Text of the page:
ATLANTA, Ga. (AP)—Former NFL wide receiver Drew Hill, a two-time ProBowler who was a key part of the Houston Oilers’ famed “Run and Shoot” offenseof the 1980s, died at an Atlanta hospital late Friday after suffering twomassive strokes, according to his agent.

Piedmont Hospital spokesman Jim Taylor on Saturday confirmed the 54-year-oldHill’s death.

Hill fell ill on a golf course on Thursday and died late Friday aftersuffering the strokes, said his agent, Jay Mathis of Next Level Management.

A 12th round pick from Georgia Tech in 1979, Hill played for the Los AngelesRams from 1979 to 1984, for the Oilers from 1985 to 1991, and for the AtlantaFalcons for the 1992 and 1993 seasons.

“I’m shocked,” former Oilers quarterback Warren Moon told the HoustonChronicle. “I can’t believe it. Drew meant so much to us as a player and as aperson. I counted on him so much. He was the consummate professional. It’s justso sad.”

Hill had 634 receptions for 9,831 yards and 60 touchdowns, averaging 15.5yards per catch, according to NFL.com. He was on Pro Bowl teams in 1998 and 1990and played in one Super Bowl, Mathis said.

“Drew was a great receiver, one who knew the offense and was always in theright spot,” said Moon, who led the high-powered Oilers offenses that relied onfour-receiver sets. “I always knew exactly where Drew would be.”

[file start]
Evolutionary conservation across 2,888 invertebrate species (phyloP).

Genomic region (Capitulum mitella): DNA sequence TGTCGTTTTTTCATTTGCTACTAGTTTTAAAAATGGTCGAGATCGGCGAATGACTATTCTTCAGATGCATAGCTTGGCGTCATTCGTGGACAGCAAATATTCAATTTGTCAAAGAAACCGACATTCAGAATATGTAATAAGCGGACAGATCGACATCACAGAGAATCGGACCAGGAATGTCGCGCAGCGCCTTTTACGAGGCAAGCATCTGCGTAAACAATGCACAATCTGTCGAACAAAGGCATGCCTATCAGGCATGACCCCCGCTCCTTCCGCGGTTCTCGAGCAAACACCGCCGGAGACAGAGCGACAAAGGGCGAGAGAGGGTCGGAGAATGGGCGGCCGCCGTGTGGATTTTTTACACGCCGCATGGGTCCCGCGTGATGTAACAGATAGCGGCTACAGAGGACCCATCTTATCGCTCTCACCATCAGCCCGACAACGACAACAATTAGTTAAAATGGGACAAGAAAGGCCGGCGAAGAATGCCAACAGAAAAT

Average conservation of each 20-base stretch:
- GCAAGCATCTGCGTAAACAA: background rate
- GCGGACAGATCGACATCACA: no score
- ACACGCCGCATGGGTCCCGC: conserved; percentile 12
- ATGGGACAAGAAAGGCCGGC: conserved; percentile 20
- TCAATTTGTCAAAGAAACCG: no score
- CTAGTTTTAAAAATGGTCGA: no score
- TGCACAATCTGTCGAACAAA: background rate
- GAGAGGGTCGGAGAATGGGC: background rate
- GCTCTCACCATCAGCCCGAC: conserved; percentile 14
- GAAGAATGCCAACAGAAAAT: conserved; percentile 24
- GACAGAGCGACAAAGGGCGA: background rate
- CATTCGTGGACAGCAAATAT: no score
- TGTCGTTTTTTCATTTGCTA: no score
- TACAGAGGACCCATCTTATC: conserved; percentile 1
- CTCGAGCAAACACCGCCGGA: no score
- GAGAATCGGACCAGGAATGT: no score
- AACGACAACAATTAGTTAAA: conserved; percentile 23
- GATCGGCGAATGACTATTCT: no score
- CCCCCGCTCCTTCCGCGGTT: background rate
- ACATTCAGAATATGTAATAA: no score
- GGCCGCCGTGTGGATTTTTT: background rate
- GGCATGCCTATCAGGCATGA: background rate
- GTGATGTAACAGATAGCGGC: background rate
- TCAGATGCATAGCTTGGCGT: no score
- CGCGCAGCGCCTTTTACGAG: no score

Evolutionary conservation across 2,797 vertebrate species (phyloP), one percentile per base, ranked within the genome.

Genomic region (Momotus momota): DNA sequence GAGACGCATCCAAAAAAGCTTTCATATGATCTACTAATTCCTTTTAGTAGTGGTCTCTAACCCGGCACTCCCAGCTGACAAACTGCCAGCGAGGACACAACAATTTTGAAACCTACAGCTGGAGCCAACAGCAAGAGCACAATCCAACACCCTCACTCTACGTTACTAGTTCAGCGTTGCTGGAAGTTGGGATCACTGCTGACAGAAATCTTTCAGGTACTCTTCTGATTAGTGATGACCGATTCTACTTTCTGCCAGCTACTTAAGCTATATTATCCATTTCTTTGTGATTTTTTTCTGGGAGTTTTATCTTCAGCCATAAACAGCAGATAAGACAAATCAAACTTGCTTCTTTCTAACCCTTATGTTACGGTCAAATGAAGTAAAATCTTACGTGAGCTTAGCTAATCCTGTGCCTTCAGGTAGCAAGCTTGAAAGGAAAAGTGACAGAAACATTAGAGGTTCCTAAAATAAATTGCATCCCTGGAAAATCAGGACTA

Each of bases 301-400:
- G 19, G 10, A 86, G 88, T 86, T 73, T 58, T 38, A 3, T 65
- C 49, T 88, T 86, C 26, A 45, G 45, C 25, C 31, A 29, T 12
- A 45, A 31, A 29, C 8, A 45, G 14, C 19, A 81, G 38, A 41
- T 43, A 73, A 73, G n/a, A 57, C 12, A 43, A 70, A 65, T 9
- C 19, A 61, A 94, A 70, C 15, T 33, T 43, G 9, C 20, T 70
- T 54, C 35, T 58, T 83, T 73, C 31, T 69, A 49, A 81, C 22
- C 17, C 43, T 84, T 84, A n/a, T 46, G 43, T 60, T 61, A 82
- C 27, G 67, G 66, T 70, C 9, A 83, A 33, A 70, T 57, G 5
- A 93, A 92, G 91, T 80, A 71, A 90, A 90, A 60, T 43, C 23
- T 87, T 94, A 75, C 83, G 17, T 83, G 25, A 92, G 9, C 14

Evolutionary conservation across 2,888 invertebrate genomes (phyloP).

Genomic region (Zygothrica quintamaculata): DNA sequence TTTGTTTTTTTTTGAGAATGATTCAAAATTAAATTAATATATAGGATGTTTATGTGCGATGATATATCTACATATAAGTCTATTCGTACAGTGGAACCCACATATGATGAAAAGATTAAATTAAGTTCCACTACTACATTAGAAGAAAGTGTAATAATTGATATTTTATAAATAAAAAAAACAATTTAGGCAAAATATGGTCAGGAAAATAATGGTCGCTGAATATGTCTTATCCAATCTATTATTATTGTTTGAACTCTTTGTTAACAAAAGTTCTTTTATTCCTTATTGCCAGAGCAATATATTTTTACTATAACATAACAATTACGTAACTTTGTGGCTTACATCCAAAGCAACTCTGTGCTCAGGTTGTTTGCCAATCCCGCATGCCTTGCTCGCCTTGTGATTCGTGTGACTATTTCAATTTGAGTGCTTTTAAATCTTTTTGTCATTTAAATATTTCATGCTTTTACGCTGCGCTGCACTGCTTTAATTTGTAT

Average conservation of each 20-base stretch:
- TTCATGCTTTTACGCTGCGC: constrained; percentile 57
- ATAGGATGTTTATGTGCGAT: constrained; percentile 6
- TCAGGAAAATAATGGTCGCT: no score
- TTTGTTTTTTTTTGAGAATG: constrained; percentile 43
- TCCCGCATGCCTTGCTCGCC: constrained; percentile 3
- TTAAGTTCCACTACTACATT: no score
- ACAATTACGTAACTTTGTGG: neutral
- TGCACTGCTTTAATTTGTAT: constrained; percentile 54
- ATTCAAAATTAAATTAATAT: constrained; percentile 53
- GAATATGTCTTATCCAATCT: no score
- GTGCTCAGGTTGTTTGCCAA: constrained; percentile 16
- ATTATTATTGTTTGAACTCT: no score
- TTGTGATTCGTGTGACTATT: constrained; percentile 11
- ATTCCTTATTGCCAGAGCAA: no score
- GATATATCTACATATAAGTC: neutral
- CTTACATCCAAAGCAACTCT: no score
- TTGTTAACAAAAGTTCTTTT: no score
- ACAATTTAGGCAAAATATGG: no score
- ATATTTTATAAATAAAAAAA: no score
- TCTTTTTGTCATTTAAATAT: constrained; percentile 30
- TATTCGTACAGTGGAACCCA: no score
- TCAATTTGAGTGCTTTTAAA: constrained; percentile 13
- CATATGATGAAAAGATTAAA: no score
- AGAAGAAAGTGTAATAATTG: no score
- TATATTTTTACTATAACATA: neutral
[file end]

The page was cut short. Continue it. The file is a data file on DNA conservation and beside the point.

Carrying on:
“He was always cool under pressure,” Moon told the Chronicle.

Hill played 14 seasons in the NFL, and had 60 or more receptions duringseven of eight seasons from 1985 to 1992. He also had three years with 70 ormore catches and five with 1,000 yards, his management company said.

Tennessee Titans head coach Mike Munchak, the Hall of Famer who played onthe offensive line with the Oilers (now the Titans) as Hill’s teammate, said ina statement that his former teammate had guts.

“I played with Drew for a number of years, and he was one of the toughestplayers I ever played with,” Munchak said. “He wasn’t a big guy, but he wasn’tafraid of anything and loved going over the middle making big catches for us. Hewas made for our run and shoot system. As a person, he was a quiet guy and areal pro.”

The Newman, Ga. native recently worked as an artist and businessman, andremained active with the Atlanta chapter of the NFL Players Association.

“Atlanta has always been home for him,” Mathis said.

Funeral arrangements will be announced soon.

Associated Press writers Russ Bynum in Savannah, Ga. and Teresa Walker inNashville, Tenn. contributed to this report.

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